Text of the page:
0jesr;hc3e WOrds, spoken m the grcaU
est excitement, the emperor dismissed tho
chancellor with a simple movement of tho
hand. And so ended this fatal scene be-
ncver bridged ovcr
BABY RUTH'S PRESENT.
Ex-rreildent ClerelanJ'a Acknowledg
ment to the CloTer Club.
Philadelphia, Nov. 14 In a letter to
Charles R. Deacon, secretary of the Clover
club, acknowledging the receipt of the
spoon presented to Baby Ruth by the
club, ex-Prcsidcnt Cleveland says: "I do
not believe that the ordinary and expected
Joys of new paternity so exclusively
pertain to the Incident itself and
fill so completely tho cup of a
father's happiness as to leave no room for
the gratification not necessarily growing
out of tho situation. At any rate, while
I Intend to bo entirely loyal to the con
cededly wonderful child which has come
to my home, I will not be denied the
satisfaction of acknowledging that
the pleasure attending her advent has
been greatly enhanced by the delicate re
membrance by the members of the Clover
club of the mother and child. Please ex
press to my good friends of the club the
thanks of the delighted parents, who ask
them to accept a lien upon tho future grat
itude of their child."
Pardons for Package Ageata.
Topee a, Kan., Nov. 14. A delegation of
Prohibitionists, headed by James Trout
man, president of the Kansas Temperance
union, visited the governor's office this
morning to protest against executive in
terference in tho cases of Jockeck and
Touchman, original package agents sen
tenced to jail for violating the prohibi
tory law. Theso agents, with numerous
Others, sold original packages after the
supremo court had decided the Wilson
law constitutional. They were found
guilty in the lower courts and the finding
was approved a few weeks ago by the su
preme ; courtr Numerous petitions art
In circulation urging tho governor (o par
Aon them. - -- tJ-
DR. M'CLYNN'S CASE.
Archbishop Corr!-an Telia How Be Mar
lie reinstated.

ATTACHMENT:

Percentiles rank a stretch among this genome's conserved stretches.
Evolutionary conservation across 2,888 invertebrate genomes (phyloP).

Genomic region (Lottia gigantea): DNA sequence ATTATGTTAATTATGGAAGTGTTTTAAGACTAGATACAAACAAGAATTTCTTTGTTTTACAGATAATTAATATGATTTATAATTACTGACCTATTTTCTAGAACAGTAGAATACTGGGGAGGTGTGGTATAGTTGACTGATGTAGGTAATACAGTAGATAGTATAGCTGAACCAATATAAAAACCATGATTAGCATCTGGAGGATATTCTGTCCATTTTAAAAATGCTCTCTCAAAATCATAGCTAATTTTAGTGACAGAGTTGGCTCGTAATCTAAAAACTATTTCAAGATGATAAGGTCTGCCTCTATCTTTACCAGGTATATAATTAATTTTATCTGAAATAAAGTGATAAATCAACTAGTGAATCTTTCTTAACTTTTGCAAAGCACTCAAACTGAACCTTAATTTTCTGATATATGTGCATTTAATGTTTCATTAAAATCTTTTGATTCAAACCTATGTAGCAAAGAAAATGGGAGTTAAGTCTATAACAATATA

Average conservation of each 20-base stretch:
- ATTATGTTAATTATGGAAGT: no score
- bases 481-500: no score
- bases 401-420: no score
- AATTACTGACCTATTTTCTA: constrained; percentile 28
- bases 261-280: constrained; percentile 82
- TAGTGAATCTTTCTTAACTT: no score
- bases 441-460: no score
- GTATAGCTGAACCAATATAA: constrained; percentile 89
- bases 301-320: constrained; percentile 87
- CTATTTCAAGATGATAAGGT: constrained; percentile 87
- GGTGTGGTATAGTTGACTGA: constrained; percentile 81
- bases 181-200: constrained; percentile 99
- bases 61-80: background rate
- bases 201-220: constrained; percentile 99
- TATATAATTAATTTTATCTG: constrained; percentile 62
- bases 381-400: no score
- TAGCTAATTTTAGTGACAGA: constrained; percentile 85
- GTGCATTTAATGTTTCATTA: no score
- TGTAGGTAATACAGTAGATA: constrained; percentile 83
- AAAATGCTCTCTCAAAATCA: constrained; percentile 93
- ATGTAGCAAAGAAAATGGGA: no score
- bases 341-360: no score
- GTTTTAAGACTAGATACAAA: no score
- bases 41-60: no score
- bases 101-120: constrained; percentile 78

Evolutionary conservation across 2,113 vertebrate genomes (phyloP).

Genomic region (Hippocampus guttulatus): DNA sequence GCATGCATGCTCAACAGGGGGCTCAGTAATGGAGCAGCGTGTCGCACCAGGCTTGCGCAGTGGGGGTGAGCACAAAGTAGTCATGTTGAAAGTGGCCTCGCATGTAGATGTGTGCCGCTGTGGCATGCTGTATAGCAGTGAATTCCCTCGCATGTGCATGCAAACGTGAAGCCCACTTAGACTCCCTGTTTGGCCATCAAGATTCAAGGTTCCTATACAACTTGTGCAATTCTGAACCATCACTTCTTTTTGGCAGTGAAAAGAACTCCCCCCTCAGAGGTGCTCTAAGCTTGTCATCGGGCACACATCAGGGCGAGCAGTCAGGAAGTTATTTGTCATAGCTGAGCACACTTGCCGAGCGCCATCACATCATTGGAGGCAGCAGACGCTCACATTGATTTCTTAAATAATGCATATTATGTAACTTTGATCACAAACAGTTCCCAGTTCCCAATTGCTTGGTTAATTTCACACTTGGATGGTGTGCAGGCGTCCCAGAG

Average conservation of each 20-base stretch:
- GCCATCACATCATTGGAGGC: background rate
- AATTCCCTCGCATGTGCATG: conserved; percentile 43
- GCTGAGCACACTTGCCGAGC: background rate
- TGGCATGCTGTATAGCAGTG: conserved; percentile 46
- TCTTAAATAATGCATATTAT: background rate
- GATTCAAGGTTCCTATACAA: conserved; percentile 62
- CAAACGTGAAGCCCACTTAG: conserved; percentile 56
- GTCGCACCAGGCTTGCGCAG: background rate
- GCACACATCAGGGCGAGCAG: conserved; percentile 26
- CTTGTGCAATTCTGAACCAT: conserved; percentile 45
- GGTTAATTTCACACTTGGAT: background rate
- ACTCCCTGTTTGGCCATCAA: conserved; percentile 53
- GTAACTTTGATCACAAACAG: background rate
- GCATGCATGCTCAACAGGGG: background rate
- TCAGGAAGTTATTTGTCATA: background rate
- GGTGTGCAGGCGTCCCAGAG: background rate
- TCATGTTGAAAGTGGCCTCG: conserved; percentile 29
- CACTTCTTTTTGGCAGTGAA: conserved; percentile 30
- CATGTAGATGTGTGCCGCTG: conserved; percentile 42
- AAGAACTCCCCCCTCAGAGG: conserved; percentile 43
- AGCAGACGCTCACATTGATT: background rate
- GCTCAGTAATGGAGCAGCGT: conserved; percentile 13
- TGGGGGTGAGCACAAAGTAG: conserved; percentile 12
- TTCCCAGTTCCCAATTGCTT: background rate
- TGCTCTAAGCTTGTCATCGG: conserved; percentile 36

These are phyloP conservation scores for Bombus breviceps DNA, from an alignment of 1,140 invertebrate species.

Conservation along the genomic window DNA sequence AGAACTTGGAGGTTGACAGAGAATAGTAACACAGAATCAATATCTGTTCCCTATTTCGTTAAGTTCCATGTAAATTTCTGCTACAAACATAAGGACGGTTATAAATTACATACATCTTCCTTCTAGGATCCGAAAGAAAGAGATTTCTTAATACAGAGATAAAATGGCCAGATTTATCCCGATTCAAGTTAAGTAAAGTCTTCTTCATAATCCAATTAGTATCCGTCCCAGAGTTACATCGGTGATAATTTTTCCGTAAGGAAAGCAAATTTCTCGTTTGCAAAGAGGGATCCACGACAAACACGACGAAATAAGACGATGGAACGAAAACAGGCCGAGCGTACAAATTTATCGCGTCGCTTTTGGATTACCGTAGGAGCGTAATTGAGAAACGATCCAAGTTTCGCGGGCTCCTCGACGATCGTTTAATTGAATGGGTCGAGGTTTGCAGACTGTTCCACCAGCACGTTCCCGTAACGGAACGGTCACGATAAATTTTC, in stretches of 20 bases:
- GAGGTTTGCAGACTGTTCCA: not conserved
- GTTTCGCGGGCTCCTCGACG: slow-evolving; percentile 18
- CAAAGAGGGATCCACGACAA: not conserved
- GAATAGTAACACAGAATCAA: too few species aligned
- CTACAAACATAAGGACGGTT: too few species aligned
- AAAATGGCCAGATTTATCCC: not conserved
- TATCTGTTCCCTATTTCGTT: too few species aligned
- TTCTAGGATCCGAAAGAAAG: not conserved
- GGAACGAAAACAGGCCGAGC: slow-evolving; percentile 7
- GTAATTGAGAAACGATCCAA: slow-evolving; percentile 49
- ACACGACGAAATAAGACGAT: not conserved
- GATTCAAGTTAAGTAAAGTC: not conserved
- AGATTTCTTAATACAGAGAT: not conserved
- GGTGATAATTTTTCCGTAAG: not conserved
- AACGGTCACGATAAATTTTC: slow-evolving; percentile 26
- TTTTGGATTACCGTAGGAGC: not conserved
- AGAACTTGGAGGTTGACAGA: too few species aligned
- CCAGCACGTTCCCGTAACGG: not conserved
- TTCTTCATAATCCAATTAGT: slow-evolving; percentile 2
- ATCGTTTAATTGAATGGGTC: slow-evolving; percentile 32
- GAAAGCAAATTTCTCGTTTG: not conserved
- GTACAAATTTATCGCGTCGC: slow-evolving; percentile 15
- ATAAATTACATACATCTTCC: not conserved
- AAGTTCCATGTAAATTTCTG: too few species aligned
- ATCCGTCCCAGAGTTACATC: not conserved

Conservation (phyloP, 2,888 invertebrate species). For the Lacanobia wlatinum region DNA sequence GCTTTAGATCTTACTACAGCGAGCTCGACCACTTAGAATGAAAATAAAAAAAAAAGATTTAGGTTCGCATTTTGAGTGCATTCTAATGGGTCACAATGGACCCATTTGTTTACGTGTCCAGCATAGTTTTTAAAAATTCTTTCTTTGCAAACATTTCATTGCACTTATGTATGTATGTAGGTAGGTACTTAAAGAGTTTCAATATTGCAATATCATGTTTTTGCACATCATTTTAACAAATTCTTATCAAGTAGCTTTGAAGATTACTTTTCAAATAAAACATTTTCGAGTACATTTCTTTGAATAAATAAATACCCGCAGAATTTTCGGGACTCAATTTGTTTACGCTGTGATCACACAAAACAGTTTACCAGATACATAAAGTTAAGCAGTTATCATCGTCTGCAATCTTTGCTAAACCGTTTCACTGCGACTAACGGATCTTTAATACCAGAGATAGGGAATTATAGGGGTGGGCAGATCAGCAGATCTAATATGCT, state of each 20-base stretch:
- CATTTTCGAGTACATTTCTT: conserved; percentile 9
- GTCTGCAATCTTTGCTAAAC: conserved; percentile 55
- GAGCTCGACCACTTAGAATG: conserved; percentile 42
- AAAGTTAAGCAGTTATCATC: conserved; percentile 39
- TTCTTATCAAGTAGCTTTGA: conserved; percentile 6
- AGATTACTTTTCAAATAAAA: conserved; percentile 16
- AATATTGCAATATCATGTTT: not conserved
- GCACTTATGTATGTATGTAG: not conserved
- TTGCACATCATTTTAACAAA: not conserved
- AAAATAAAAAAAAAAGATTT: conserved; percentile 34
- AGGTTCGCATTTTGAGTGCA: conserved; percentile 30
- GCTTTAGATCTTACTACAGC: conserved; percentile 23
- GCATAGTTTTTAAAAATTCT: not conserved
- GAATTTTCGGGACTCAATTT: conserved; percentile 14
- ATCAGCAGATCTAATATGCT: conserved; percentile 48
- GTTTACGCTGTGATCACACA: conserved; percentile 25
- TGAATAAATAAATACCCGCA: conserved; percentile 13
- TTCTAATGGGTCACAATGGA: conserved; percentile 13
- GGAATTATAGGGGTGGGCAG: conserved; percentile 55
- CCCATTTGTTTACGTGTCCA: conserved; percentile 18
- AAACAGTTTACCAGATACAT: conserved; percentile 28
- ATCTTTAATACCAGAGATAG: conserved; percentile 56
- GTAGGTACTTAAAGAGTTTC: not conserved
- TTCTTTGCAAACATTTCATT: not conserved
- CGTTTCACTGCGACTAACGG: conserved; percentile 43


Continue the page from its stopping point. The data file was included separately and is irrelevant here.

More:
New Yobk, Nov. 14. Archbishop Corrl
gan was seen yesterday by a reporter re
garding the rumor to tho effect that the
Rev. Dr. Edward McGlynn was about to be
reinstated in tho priesthood of the Roman
Catholic church. The archbishop made
ItEV. Bit. EDWARD M'GLTSX.
the following statement: "Tho position
I of the church with regard to Dr. McGlynn
has been misunderstood, and I wish to set
the matter right, so that tbere may be no
misapprehension or
of tho attitude of
In regard to tho case
lalso conception
the Holy See. '
of Dr. McGlynn,
it will suffice to quote a letter sent to mo J
' with permission to publish It whenever
' such a step should seem advisable. This
letter has been approved word for word
" by the Holy Father, and the public may
' rest assured that no departure will be
I xnado from its provisions. Referring to
the efforts mado by a friendly prelate in
1 behalf of Dr. McGlynn, the Sacred Con
' gregatlon says:
J 'They make him reflect that the propa
ganda came to the decision reached by
I them with regard to Dr. McGlynn on the
strength of Incontcstlbie documents, after
long and patient waiting and after having
employed in the case every means that the
' wisdom and patience of the Holy Seo could
1 suggest. With this view a brief history was
given of the action of tho Sacred Congre-
1 tton In the premises from which it is made
manifest that the propaganda punished
1 Dr. McGlynnfordisobedlenceot the orders
I of the Holy Father without entering Into
' Tia tnnrlt nf thn rau. FMnftlltr thnv COB-
! eluded to still be disposed to merer should
he recur to the Holy See. In tbU case
the request would not be considered as an
I appeal but a petition for the review
of his case to bo granted only by
I submitting to the following conditions:
1 I. That Dr. McGlynn himself make the re
1 quest and state his grievance. 2. That he
' publicly condemn all that he has said and
1 done of an insulting character as against
1 tho archbishop and as against the Holy